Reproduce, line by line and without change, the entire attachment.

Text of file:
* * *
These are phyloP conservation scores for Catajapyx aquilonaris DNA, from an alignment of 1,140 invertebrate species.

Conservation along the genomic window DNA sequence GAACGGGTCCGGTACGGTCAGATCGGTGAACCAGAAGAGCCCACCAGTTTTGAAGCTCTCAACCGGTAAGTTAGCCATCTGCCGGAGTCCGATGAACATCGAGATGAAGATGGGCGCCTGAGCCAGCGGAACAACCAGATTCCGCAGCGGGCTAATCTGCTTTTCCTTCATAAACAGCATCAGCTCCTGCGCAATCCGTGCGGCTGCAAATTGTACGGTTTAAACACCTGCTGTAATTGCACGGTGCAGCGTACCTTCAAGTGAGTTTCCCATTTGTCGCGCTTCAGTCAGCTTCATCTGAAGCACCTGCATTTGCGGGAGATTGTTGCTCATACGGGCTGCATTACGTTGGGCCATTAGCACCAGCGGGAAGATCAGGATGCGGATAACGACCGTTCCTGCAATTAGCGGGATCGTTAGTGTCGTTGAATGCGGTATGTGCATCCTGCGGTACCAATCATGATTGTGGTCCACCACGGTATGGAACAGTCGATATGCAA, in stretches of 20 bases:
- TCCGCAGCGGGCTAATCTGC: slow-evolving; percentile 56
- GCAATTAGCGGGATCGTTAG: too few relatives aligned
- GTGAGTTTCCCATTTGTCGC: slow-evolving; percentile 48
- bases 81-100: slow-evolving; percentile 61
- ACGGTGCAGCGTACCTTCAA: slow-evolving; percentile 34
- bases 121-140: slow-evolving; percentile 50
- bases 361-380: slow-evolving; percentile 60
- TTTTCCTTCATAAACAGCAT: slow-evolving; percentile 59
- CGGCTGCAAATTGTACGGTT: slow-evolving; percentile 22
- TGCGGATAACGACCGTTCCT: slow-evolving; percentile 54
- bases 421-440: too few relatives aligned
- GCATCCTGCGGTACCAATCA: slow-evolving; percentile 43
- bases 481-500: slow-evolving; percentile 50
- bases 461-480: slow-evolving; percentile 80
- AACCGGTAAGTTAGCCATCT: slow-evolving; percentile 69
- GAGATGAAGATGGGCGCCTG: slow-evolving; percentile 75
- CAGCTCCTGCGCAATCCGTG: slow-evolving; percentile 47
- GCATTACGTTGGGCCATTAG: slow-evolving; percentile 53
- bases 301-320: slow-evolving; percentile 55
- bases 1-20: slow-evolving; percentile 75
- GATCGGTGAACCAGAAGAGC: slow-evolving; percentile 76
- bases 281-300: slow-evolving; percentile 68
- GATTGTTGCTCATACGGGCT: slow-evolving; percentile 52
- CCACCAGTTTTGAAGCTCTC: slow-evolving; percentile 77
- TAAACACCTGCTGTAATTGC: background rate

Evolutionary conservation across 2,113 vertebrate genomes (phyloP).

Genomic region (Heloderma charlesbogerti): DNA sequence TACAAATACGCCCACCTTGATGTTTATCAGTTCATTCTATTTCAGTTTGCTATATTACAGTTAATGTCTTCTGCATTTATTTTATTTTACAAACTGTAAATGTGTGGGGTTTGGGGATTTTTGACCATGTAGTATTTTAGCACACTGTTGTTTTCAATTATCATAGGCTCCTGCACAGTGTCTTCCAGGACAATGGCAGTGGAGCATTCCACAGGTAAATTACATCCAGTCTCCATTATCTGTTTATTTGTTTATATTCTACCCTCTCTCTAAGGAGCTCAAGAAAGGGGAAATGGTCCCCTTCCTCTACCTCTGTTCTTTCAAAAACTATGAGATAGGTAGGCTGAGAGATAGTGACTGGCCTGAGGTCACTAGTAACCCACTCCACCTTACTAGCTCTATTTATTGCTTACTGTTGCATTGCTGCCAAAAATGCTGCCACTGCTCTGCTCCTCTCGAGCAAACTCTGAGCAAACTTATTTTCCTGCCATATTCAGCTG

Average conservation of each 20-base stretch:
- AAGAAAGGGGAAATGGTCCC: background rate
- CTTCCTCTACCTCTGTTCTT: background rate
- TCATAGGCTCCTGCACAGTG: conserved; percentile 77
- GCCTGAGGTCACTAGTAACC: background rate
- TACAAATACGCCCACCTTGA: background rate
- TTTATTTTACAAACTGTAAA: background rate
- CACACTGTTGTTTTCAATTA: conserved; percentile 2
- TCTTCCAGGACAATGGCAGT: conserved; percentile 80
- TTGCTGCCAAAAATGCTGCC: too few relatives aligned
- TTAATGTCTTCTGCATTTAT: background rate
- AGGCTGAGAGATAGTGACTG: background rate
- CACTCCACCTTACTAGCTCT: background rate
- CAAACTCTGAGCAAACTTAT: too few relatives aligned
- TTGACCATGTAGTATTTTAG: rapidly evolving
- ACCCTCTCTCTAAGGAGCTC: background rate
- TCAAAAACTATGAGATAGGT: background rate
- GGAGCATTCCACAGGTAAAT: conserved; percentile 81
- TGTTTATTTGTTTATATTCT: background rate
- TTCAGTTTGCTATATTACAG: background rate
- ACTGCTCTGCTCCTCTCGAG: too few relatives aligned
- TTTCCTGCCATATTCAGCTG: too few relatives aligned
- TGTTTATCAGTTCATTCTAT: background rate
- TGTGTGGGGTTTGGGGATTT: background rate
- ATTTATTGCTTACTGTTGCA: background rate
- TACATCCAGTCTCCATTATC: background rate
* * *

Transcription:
These are phyloP conservation scores for Catajapyx aquilonaris DNA, from an alignment of 1,140 invertebrate species.

Conservation along the genomic window DNA sequence GAACGGGTCCGGTACGGTCAGATCGGTGAACCAGAAGAGCCCACCAGTTTTGAAGCTCTCAACCGGTAAGTTAGCCATCTGCCGGAGTCCGATGAACATCGAGATGAAGATGGGCGCCTGAGCCAGCGGAACAACCAGATTCCGCAGCGGGCTAATCTGCTTTTCCTTCATAAACAGCATCAGCTCCTGCGCAATCCGTGCGGCTGCAAATTGTACGGTTTAAACACCTGCTGTAATTGCACGGTGCAGCGTACCTTCAAGTGAGTTTCCCATTTGTCGCGCTTCAGTCAGCTTCATCTGAAGCACCTGCATTTGCGGGAGATTGTTGCTCATACGGGCTGCATTACGTTGGGCCATTAGCACCAGCGGGAAGATCAGGATGCGGATAACGACCGTTCCTGCAATTAGCGGGATCGTTAGTGTCGTTGAATGCGGTATGTGCATCCTGCGGTACCAATCATGATTGTGGTCCACCACGGTATGGAACAGTCGATATGCAA, in stretches of 20 bases:
- TCCGCAGCGGGCTAATCTGC: slow-evolving; percentile 56
- GCAATTAGCGGGATCGTTAG: too few relatives aligned
- GTGAGTTTCCCATTTGTCGC: slow-evolving; percentile 48
- bases 81-100: slow-evolving; percentile 61
- ACGGTGCAGCGTACCTTCAA: slow-evolving; percentile 34
- bases 121-140: slow-evolving; percentile 50
- bases 361-380: slow-evolving; percentile 60
- TTTTCCTTCATAAACAGCAT: slow-evolving; percentile 59
- CGGCTGCAAATTGTACGGTT: slow-evolving; percentile 22
- TGCGGATAACGACCGTTCCT: slow-evolving; percentile 54
- bases 421-440: too few relatives aligned
- GCATCCTGCGGTACCAATCA: slow-evolving; percentile 43
- bases 481-500: slow-evolving; percentile 50
- bases 461-480: slow-evolving; percentile 80
- AACCGGTAAGTTAGCCATCT: slow-evolving; percentile 69
- GAGATGAAGATGGGCGCCTG: slow-evolving; percentile 75
- CAGCTCCTGCGCAATCCGTG: slow-evolving; percentile 47
- GCATTACGTTGGGCCATTAG: slow-evolving; percentile 53
- bases 301-320: slow-evolving; percentile 55
- bases 1-20: slow-evolving; percentile 75
- GATCGGTGAACCAGAAGAGC: slow-evolving; percentile 76
- bases 281-300: slow-evolving; percentile 68
- GATTGTTGCTCATACGGGCT: slow-evolving; percentile 52
- CCACCAGTTTTGAAGCTCTC: slow-evolving; percentile 77
- TAAACACCTGCTGTAATTGC: background rate

Evolutionary conservation across 2,113 vertebrate genomes (phyloP).

Genomic region (Heloderma charlesbogerti): DNA sequence TACAAATACGCCCACCTTGATGTTTATCAGTTCATTCTATTTCAGTTTGCTATATTACAGTTAATGTCTTCTGCATTTATTTTATTTTACAAACTGTAAATGTGTGGGGTTTGGGGATTTTTGACCATGTAGTATTTTAGCACACTGTTGTTTTCAATTATCATAGGCTCCTGCACAGTGTCTTCCAGGACAATGGCAGTGGAGCATTCCACAGGTAAATTACATCCAGTCTCCATTATCTGTTTATTTGTTTATATTCTACCCTCTCTCTAAGGAGCTCAAGAAAGGGGAAATGGTCCCCTTCCTCTACCTCTGTTCTTTCAAAAACTATGAGATAGGTAGGCTGAGAGATAGTGACTGGCCTGAGGTCACTAGTAACCCACTCCACCTTACTAGCTCTATTTATTGCTTACTGTTGCATTGCTGCCAAAAATGCTGCCACTGCTCTGCTCCTCTCGAGCAAACTCTGAGCAAACTTATTTTCCTGCCATATTCAGCTG

Average conservation of each 20-base stretch:
- AAGAAAGGGGAAATGGTCCC: background rate
- CTTCCTCTACCTCTGTTCTT: background rate
- TCATAGGCTCCTGCACAGTG: conserved; percentile 77
- GCCTGAGGTCACTAGTAACC: background rate
- TACAAATACGCCCACCTTGA: background rate
- TTTATTTTACAAACTGTAAA: background rate
- CACACTGTTGTTTTCAATTA: conserved; percentile 2
- TCTTCCAGGACAATGGCAGT: conserved; percentile 80
- TTGCTGCCAAAAATGCTGCC: too few relatives aligned
- TTAATGTCTTCTGCATTTAT: background rate
- AGGCTGAGAGATAGTGACTG: background rate
- CACTCCACCTTACTAGCTCT: background rate
- CAAACTCTGAGCAAACTTAT: too few relatives aligned
- TTGACCATGTAGTATTTTAG: rapidly evolving
- ACCCTCTCTCTAAGGAGCTC: background rate
- TCAAAAACTATGAGATAGGT: background rate
- GGAGCATTCCACAGGTAAAT: conserved; percentile 81
- TGTTTATTTGTTTATATTCT: background rate
- TTCAGTTTGCTATATTACAG: background rate
- ACTGCTCTGCTCCTCTCGAG: too few relatives aligned
- TTTCCTGCCATATTCAGCTG: too few relatives aligned
- TGTTTATCAGTTCATTCTAT: background rate
- TGTGTGGGGTTTGGGGATTT: background rate
- ATTTATTGCTTACTGTTGCA: background rate
- TACATCCAGTCTCCATTATC: background rate